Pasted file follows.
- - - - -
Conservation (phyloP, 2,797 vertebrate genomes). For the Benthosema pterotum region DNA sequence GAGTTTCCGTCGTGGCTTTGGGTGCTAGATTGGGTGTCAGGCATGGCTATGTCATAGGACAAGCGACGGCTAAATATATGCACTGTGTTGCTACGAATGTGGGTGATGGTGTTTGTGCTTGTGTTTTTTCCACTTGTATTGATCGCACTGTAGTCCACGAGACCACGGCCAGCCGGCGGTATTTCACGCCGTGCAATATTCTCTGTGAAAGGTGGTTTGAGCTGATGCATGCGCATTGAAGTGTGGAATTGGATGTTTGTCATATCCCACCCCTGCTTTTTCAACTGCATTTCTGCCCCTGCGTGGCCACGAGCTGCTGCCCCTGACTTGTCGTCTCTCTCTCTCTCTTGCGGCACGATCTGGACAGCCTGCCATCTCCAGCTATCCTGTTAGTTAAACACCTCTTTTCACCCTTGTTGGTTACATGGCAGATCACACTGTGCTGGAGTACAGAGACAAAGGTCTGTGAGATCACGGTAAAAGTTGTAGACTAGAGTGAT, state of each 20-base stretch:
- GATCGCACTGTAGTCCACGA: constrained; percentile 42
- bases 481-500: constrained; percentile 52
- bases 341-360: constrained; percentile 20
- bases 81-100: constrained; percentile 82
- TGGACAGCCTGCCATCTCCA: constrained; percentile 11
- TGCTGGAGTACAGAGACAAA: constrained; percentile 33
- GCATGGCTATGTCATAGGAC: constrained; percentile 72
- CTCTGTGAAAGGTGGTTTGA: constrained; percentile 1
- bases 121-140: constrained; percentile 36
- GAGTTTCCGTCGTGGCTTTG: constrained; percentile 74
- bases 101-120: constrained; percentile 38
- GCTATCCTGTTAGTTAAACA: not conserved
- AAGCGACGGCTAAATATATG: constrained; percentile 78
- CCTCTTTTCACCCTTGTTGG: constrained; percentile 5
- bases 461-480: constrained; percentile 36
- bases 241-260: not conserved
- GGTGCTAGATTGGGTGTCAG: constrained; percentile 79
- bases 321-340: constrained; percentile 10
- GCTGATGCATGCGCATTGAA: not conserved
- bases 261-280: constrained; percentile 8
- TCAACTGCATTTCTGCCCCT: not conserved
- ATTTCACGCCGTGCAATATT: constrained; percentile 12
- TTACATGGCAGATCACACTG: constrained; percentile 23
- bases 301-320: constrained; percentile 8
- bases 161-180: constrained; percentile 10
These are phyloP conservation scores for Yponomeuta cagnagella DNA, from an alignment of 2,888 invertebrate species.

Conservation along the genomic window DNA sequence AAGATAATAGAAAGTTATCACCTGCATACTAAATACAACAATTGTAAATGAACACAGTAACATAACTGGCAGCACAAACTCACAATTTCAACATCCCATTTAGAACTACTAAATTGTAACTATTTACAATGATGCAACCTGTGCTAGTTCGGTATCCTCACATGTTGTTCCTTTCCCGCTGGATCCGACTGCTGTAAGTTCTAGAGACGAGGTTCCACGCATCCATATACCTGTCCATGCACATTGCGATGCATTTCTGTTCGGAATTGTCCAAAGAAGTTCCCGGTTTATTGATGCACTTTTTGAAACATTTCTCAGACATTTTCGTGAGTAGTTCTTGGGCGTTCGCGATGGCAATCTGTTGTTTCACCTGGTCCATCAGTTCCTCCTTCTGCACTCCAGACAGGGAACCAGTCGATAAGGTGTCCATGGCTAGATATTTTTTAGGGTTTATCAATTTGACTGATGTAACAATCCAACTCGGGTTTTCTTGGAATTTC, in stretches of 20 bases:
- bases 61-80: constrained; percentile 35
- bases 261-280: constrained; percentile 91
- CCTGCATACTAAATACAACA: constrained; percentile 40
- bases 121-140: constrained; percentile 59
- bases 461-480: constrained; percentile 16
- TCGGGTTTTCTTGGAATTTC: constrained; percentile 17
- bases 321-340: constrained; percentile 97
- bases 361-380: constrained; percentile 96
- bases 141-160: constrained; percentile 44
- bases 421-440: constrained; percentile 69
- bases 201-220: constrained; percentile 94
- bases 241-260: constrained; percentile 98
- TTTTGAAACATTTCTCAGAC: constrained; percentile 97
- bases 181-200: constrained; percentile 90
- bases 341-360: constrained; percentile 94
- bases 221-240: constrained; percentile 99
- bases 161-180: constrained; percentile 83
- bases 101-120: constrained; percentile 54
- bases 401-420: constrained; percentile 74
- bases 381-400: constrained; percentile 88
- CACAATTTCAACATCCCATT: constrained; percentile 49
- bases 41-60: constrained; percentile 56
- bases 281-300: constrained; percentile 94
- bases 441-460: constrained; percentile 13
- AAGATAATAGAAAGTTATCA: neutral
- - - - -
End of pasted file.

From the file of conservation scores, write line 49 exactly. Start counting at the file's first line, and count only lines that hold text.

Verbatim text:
- CACAATTTCAACATCCCATT: constrained; percentile 49